This week the Forbes list – a ranking of the richest people in the world, was released. Bill Gates did not regain his title as the richest man in the world, partly because he gave away a lot of his wealth to charity and also because Mexican tycoon Carlos Slim’s net worth jumped 38%.
But don’t cry for Gates, his fortune still comes in at $56b or more than the size of the economy of Kenya, Tanzania and Uganda put together.
Africa’s highest ranked is Nigerian Aliko Dangote who has interest in sugar, flour and cement. He is in the top 100 at 51 thanks to a near seven fold increase in his net worth.
No East and central African made the list whose African interest was dominated by South Africans, Egyptians and Nigerians.
The Forbes List which started in 1982 is a celebration of capitalism and as lists go probably means more to the readers of the lists than the entrants.
It has its place in determining which economies are generating wealth or in the case of Africa, which countries in addition are experiencing a rapid expansion in wealth disparities.
A friend of mine keeps saying that the reason we have so many problems – political, economic and social as a country is because we do not have enough rich men.
Given that with our GDP of $16b we would not be even in the top 50 on the Forbes list maybe we need to ask ourselves why that is.
To begin with we are unlikely to get a member of the Forbes List in the foreseeable future because our rich men run local operations.
But maybe more importantly our businessmen are not harnessing the power of collective investment. They are going it alone. Financing their businesses with personal savings and for the more sophisticated ones bank financing.
Last week Tony Wainaina, whose experience includes stints with Kenya’s most successful investment companies Centum and Transcentury, was in town to talk about creating wealth during investment groups.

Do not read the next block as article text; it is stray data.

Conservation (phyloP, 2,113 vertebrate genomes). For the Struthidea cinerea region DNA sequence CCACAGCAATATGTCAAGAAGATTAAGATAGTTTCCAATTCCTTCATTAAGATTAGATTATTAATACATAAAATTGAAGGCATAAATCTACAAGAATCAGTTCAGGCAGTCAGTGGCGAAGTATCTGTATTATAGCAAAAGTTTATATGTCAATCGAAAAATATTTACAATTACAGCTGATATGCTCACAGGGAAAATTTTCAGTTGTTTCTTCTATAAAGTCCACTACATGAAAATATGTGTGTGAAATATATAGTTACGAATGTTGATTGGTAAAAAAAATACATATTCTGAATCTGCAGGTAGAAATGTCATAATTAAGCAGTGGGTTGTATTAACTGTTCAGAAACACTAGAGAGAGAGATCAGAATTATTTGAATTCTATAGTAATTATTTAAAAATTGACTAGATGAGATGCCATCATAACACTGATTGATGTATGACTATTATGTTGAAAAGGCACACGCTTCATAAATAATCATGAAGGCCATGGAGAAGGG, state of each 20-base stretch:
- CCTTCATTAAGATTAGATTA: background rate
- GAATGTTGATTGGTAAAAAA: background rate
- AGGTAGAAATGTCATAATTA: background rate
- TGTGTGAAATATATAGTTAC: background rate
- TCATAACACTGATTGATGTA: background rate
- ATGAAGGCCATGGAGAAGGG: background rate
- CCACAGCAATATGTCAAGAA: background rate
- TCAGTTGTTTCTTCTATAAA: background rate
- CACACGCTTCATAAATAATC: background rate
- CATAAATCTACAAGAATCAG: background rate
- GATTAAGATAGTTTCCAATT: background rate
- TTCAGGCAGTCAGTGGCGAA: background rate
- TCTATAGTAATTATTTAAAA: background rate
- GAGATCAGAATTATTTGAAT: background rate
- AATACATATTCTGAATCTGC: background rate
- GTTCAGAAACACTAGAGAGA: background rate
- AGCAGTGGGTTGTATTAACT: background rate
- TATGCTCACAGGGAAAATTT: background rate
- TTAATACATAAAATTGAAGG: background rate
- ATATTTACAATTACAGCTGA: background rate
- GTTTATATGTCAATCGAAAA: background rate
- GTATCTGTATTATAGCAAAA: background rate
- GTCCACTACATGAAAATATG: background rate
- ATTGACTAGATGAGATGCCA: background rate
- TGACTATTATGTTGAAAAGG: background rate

During a talk organized by financial advisors, Akamai Global and sponsored by the Competitiveness and Investment Climate strategy Secreteriat of the finance ministry, Wainaina listed commitment, vision, governance and trust as critical success factors.
Wainaina said that in Kenya investment groups control up to a billion dollars in assets – and we haven’t even counted the Savings & Credit organizations.
Just as with an investment group, a lack of vision will keep your business small even if it had a chance to grow bigger.
I think the key for our businessmen is to look at business as satisfying the needs of others beyond the individual founder or founding family. There is only so much one can eat, one house one can sleep in at a time and only so much of life’s pleasures one can savour in a life time.
But if the business’ vision extends to creating jobs and services for thousands and even millions then we will see bigger concerns come. Without this they will continue to be big fish in small ponds.
As a nation it is also important that we have big local businessmen and concerns not only because they create employment and provide services but also because as a result national stability has a chance to gain root.
Big business will need cash and the more businesses there are the more likely they will tap the local population for capital. In so doing – beyond the jobs, more people will have an interest in continued stability of the nation.
Poverty levels should not be viewed as just a statistic but also as a real threat to national security. A poor population has nothing to lose and when people are desperate the rule of law is suspended so that people can make a living any which way they can.
Singapore’s founding father Lee Kuan Yew in his book “The Singapore story: From third world to first” describes how demonstrations in the city state became less violent in the city state as the rate of home ownership increased.
So we should be concerned that we do not have an entry on the Forbes list or have some of the biggest companies on the continent or in the region.
And as a consequence our business men should know they can not do it alone, especially using our small economy as a launch pad. Aggregating our resources through collective investments is the way to go.